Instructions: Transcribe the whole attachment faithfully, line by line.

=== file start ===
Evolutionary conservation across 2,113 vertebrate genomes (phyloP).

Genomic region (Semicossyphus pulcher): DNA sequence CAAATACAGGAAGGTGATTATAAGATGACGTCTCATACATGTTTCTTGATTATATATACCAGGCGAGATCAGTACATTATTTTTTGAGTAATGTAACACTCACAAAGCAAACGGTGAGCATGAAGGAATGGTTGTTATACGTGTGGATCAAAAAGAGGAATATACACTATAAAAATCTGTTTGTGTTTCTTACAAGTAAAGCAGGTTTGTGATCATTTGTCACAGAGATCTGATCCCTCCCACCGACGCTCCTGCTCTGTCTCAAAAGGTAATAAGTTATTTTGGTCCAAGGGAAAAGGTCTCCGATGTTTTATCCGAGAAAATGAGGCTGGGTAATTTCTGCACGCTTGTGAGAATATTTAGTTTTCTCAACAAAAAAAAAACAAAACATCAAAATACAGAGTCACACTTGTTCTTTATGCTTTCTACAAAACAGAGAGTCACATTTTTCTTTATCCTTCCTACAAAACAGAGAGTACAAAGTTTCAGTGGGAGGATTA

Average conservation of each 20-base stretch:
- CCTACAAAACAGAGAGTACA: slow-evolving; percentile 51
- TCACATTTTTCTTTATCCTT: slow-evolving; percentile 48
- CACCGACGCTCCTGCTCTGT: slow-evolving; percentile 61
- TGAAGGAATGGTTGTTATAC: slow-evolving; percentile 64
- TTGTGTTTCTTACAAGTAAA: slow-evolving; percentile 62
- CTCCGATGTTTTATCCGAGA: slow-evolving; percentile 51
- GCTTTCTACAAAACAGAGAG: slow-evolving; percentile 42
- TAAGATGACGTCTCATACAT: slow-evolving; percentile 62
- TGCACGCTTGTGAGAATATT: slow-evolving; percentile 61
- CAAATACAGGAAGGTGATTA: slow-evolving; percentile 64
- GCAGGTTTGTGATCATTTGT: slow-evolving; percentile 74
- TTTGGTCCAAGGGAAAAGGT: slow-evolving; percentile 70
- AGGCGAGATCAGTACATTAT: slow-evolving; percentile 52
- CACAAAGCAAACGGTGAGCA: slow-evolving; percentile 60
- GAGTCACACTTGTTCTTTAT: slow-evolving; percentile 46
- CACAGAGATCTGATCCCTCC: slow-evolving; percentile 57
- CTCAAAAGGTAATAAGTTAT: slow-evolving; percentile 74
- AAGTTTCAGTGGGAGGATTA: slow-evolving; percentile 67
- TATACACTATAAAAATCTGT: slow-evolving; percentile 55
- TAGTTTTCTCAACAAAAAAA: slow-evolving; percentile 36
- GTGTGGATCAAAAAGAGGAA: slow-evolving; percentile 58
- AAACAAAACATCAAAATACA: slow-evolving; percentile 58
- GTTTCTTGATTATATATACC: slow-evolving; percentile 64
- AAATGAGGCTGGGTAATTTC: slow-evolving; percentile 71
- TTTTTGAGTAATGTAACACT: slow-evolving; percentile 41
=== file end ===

Evolutionary conservation across 2,113 vertebrate genomes (phyloP).

Genomic region (Semicossyphus pulcher): DNA sequence CAAATACAGGAAGGTGATTATAAGATGACGTCTCATACATGTTTCTTGATTATATATACCAGGCGAGATCAGTACATTATTTTTTGAGTAATGTAACACTCACAAAGCAAACGGTGAGCATGAAGGAATGGTTGTTATACGTGTGGATCAAAAAGAGGAATATACACTATAAAAATCTGTTTGTGTTTCTTACAAGTAAAGCAGGTTTGTGATCATTTGTCACAGAGATCTGATCCCTCCCACCGACGCTCCTGCTCTGTCTCAAAAGGTAATAAGTTATTTTGGTCCAAGGGAAAAGGTCTCCGATGTTTTATCCGAGAAAATGAGGCTGGGTAATTTCTGCACGCTTGTGAGAATATTTAGTTTTCTCAACAAAAAAAAAACAAAACATCAAAATACAGAGTCACACTTGTTCTTTATGCTTTCTACAAAACAGAGAGTCACATTTTTCTTTATCCTTCCTACAAAACAGAGAGTACAAAGTTTCAGTGGGAGGATTA

Average conservation of each 20-base stretch:
- CCTACAAAACAGAGAGTACA: slow-evolving; percentile 51
- TCACATTTTTCTTTATCCTT: slow-evolving; percentile 48
- CACCGACGCTCCTGCTCTGT: slow-evolving; percentile 61
- TGAAGGAATGGTTGTTATAC: slow-evolving; percentile 64
- TTGTGTTTCTTACAAGTAAA: slow-evolving; percentile 62
- CTCCGATGTTTTATCCGAGA: slow-evolving; percentile 51
- GCTTTCTACAAAACAGAGAG: slow-evolving; percentile 42
- TAAGATGACGTCTCATACAT: slow-evolving; percentile 62
- TGCACGCTTGTGAGAATATT: slow-evolving; percentile 61
- CAAATACAGGAAGGTGATTA: slow-evolving; percentile 64
- GCAGGTTTGTGATCATTTGT: slow-evolving; percentile 74
- TTTGGTCCAAGGGAAAAGGT: slow-evolving; percentile 70
- AGGCGAGATCAGTACATTAT: slow-evolving; percentile 52
- CACAAAGCAAACGGTGAGCA: slow-evolving; percentile 60
- GAGTCACACTTGTTCTTTAT: slow-evolving; percentile 46
- CACAGAGATCTGATCCCTCC: slow-evolving; percentile 57
- CTCAAAAGGTAATAAGTTAT: slow-evolving; percentile 74
- AAGTTTCAGTGGGAGGATTA: slow-evolving; percentile 67
- TATACACTATAAAAATCTGT: slow-evolving; percentile 55
- TAGTTTTCTCAACAAAAAAA: slow-evolving; percentile 36
- GTGTGGATCAAAAAGAGGAA: slow-evolving; percentile 58
- AAACAAAACATCAAAATACA: slow-evolving; percentile 58
- GTTTCTTGATTATATATACC: slow-evolving; percentile 64
- AAATGAGGCTGGGTAATTTC: slow-evolving; percentile 71
- TTTTTGAGTAATGTAACACT: slow-evolving; percentile 41